At a conference for solopreneurs I attended earlier this year (past TBEX keynoter Chris Guillebeau’s Pioneer Nation), one of the most highly tweeted and repeated main stage talks focused on how the hottest new online business training website came from a relationship struck up at a conference over a mutual love of the esoteric Italian amaro Fernet Branca.

While the speaker, Chase Reeves, happened to be in the right random place at the right random time, the truth is that you can make your TBEX experience jam packed with these business-changing, core relationship-building moments with some advance preparation.

Every successful business, whether a blogging couple team or a multi-national corporation, has someone in charge of “business development,” which, at its core, is building relationships your business needs to grow and thrive through networking. But the difference between the multi-nationals and most bloggers is the amount of advance thought and research that goes into those relationship-building moments.

So whether you’re still at home packing or you’re already building relationships with fellow bloggers with sunset drinks on Santorini or bumpy car rides in Crete, here are 5 ways to walk away from TBEX not just with some new friends and contacts, but the ones you want and need to grow your blog or business.

BloggerBridge Part 1: Let Your Profile Reflect You

Have you set up your BloggerBridge profile already? If not, now is the time. If you have, it’s time to take another look.

Your profile is a static image of both you and your work, but that doesn’t mean it should just be a third person description! It’s the first opportunity people have to understand your personality, and, in the case of bloggers looking for work, your writing style.

Above all, one of the most important things it should do is tell others why you are at TBEX and what you’re looking for. This tweak alone can bring in tons of business opportunities.

After you explain what you’re all about, include:

  • whether you are looking for new destinations to travel to or information on travels you have coming up. BloggerBridge has a way for you to include these as well.
  • if you are available for contract social media, photography, or blogging work, and if so, what type you are looking for.
  • if you are a company, what you are looking to get out of TBEX and speed dating in particular, so bloggers know if they should approach you and about what.

BloggerBridge Part 2: Find the People You Need to Meet

While many have long used BloggerBridge just to set up speed networking appointments, it’s capable of so much more. I won’t recap the excellent recent sessions on how to go about performing searches, but it’s something that you should set aside 10 minutes or an hour (or honestly as much time as you can spare!) to do before TBEX so you know who is going to be there that you want to get to know.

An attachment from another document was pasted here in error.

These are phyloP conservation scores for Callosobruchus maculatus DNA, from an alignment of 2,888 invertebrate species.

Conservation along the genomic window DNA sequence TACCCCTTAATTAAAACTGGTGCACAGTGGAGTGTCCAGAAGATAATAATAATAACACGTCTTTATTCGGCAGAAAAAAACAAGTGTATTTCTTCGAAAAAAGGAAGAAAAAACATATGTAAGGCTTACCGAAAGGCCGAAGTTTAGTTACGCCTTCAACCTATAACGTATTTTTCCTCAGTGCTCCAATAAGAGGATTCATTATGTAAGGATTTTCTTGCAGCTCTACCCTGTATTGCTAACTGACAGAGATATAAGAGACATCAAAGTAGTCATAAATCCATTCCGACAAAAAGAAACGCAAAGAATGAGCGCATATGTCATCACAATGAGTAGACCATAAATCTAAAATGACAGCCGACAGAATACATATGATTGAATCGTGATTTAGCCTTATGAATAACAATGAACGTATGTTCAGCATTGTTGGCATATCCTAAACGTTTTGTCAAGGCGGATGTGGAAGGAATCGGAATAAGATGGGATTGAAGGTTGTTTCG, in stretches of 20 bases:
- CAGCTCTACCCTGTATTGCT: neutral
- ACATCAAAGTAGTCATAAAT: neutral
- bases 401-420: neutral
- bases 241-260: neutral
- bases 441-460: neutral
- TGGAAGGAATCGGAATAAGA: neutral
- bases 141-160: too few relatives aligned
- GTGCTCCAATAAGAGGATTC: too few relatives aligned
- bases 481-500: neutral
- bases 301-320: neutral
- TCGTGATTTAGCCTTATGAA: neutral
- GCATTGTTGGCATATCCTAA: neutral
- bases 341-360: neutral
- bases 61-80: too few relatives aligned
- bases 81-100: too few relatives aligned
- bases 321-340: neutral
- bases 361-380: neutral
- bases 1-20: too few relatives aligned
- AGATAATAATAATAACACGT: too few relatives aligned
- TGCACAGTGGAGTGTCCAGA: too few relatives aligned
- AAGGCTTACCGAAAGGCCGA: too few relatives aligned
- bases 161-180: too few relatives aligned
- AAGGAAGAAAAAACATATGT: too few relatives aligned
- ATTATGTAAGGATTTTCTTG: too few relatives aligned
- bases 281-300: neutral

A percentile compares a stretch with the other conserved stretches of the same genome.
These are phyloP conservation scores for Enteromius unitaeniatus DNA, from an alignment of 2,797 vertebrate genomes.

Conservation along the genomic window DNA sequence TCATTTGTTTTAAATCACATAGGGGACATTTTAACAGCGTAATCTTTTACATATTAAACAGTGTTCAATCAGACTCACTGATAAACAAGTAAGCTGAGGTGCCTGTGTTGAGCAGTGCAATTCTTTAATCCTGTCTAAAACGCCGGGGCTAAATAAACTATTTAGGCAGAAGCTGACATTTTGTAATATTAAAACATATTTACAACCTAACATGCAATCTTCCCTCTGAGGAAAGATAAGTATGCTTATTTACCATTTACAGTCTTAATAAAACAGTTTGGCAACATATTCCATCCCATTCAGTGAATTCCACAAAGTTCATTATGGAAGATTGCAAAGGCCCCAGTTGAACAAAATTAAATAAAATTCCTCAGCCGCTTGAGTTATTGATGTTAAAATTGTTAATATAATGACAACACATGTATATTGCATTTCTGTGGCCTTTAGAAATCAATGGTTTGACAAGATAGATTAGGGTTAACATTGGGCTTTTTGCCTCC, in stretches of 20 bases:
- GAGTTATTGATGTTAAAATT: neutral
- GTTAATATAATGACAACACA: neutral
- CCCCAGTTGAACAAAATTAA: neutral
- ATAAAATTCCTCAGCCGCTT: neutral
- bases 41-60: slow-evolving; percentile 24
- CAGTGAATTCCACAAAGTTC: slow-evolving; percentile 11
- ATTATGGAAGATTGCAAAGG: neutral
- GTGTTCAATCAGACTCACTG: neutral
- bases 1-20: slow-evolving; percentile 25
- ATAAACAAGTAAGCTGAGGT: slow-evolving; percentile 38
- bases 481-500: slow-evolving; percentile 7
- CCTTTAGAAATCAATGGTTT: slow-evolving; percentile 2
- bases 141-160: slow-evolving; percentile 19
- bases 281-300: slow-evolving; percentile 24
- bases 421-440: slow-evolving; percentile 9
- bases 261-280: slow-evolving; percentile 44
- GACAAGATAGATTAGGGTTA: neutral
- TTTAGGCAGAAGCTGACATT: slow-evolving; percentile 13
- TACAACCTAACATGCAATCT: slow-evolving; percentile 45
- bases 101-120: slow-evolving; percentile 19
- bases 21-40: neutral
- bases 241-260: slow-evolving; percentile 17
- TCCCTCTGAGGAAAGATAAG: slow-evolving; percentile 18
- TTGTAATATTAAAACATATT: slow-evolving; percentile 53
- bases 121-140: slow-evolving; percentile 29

For experienced bloggers:

  • Search by country to find company representatives from or bloggers who specialize in places you plan to visit soon and send them a message. Ask bloggers who have visited both what they recommend and if there is anyone on the ground you should definitely be in touch with.

For new bloggers:

  • Search for other bloggers with a similar focus as you (whether a country or a type of travel like ecotravel or family travel) and use the number of years blogging feature to find someone just a couple years ahead of you. Check out their site, and if they seem like a good match, ask if you can interview them about their experience for your website or just grab a coffee or drink and chat about how they got to where they are today.

For companies:

  • Don’t wait for good bloggers to come to you. Many bloggers who would make great guests or regularly contributors to your site are extremely busy and not able to take the time to seek you out. Search for bloggers who specialize in your area and reach out and ask if they are available for a trip or some blogging work.

You can also look up people you see tweeting on the #TBEX hashtags through BloggerBridge and send them a direct email.

Research Your Speed Networking Partners

After years of speed networking at both TBEX and ITB Berlin, where TBEX also organized a blogger speed networking event, the biggest factor that I’ve seen affecting how useful the event is for both companies and bloggers is how much homework they do beforehand. Here are my recommendations: 

  1. Look up each of the people you’re going to meet on BloggerBridge, and from their profile, decide what you want to discuss with them and what your goal for the meeting is.
  2. Take the time to make a small one-page sheet or PDF you can show on your phone about what you can offer as a blogger (including relevant stats) or company to the people you’re going to meet. Give it to the other party to look at when they first sit down.
  3. When you arrive, first ask the other party what they are looking for, so you can fit that into your goal for the meeting and make the most of your short minutes.
  4. Leave the meeting with a specific agreement, whether it’s to send more information about something or work out appropriate dates for a trip.

Maximize Your One-on-One Time During

It’s always a pleasure to use TBEX as one-stop shopping to catch up with travel friends that you don’t often see, but there are several parts of TBEX that are particularly great for cultivating new connections:

  • short pre-BEX tours
  • lunches at TBEX
  • evening events and parties